C1813

Banksia Dryandra Longifolia

Artist:

Sydenham Edwards (1768 - 1819)

This beautiful Banksia was known as Dryandra longifolia until 2007, when all Dryandra species were transferred to Banksia by Austin Mast and Kevin Thiele. As the name Banksia longifolia had already been published as a nomen nudum, Mast and Thiele … Read Full Description

$A 525

S/N: CBMA-381582-BOT-AA–196391
(B007)
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Details

Full Title:

Banksia Dryandra Longifolia

Date:

C1813

Artist:

Sydenham Edwards (1768 - 1819)

Condition:

In good condition with folds as issued.

Technique:

Copper engraving with original hand colouring

Image Size: 

245mm 
x 210mm
AUTHENTICITY
Banksia Dryandra Longifolia - Antique Print from 1813

Genuine antique
dated:

1813

Description:

This beautiful Banksia was known as Dryandra longifolia until 2007, when all Dryandra species were transferred to Banksia by Austin Mast and Kevin Thiele.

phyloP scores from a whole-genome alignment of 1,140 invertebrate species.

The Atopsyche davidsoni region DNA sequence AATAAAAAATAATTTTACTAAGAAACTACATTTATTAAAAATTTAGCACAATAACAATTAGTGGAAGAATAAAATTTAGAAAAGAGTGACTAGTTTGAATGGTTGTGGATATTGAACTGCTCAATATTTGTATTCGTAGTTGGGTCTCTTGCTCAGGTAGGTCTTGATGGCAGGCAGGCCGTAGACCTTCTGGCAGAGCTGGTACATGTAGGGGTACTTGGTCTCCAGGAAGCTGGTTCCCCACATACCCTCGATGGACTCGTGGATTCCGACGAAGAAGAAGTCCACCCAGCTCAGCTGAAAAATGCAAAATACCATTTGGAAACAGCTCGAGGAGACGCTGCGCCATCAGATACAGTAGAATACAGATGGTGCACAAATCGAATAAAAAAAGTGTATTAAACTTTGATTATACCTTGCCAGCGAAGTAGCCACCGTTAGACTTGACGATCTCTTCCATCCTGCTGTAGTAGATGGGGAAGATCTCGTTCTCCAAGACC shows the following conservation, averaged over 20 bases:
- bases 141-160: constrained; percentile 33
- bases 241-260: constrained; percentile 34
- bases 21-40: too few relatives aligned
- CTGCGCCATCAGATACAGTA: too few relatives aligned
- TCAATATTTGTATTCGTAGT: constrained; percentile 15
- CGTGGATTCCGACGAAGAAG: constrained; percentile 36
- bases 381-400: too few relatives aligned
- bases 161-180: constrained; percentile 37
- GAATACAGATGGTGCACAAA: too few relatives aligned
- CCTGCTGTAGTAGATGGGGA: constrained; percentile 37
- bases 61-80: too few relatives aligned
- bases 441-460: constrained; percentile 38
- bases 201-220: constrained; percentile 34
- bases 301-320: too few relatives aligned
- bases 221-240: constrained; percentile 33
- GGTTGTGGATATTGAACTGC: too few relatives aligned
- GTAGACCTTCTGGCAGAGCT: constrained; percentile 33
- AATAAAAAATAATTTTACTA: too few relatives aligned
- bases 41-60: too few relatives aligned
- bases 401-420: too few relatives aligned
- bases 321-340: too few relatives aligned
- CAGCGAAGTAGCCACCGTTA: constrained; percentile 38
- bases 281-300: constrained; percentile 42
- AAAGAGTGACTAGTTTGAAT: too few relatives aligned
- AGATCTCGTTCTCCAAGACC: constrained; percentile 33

As the name Banksia longifolia had already been published as a nomen nudum, Mast and Thiele were forced to choose a new specific epithet; their choice, “prolata”, is from the Latin prolatus (“elongate”), in reference to the long, narrow leaves already described by longifolia.

Binomial name: Banksia prolata (syn. Dryandra longifolia)
Distribution: WA south west

Collections:
:

Artist:

Sydneham Edwards (1768-1819)

Initially worked for Curtis’s Botanical Magzine, until a dispute with the publishers when he started his own rival magazine The Botanical Register.

He was born in Monmouthshire, a from an early age demonstrated a precocious talent for drawing and when only 11 years old had copied plates from Flora Londinensis. A friend of William Curtis, the publisher visited the Edwards and recommended the boy to Curtis. Curtis proceeded to have Edwards trained in both botany and botanical illustration. Edwards was a prolific talent and between 1787 and 1815 he produced over 1,700 watercolours for Curtis’s Botanical Magazine. He established The Botanical Register  in 1815 after a disagreement with John Sims, Curtis’s editor.

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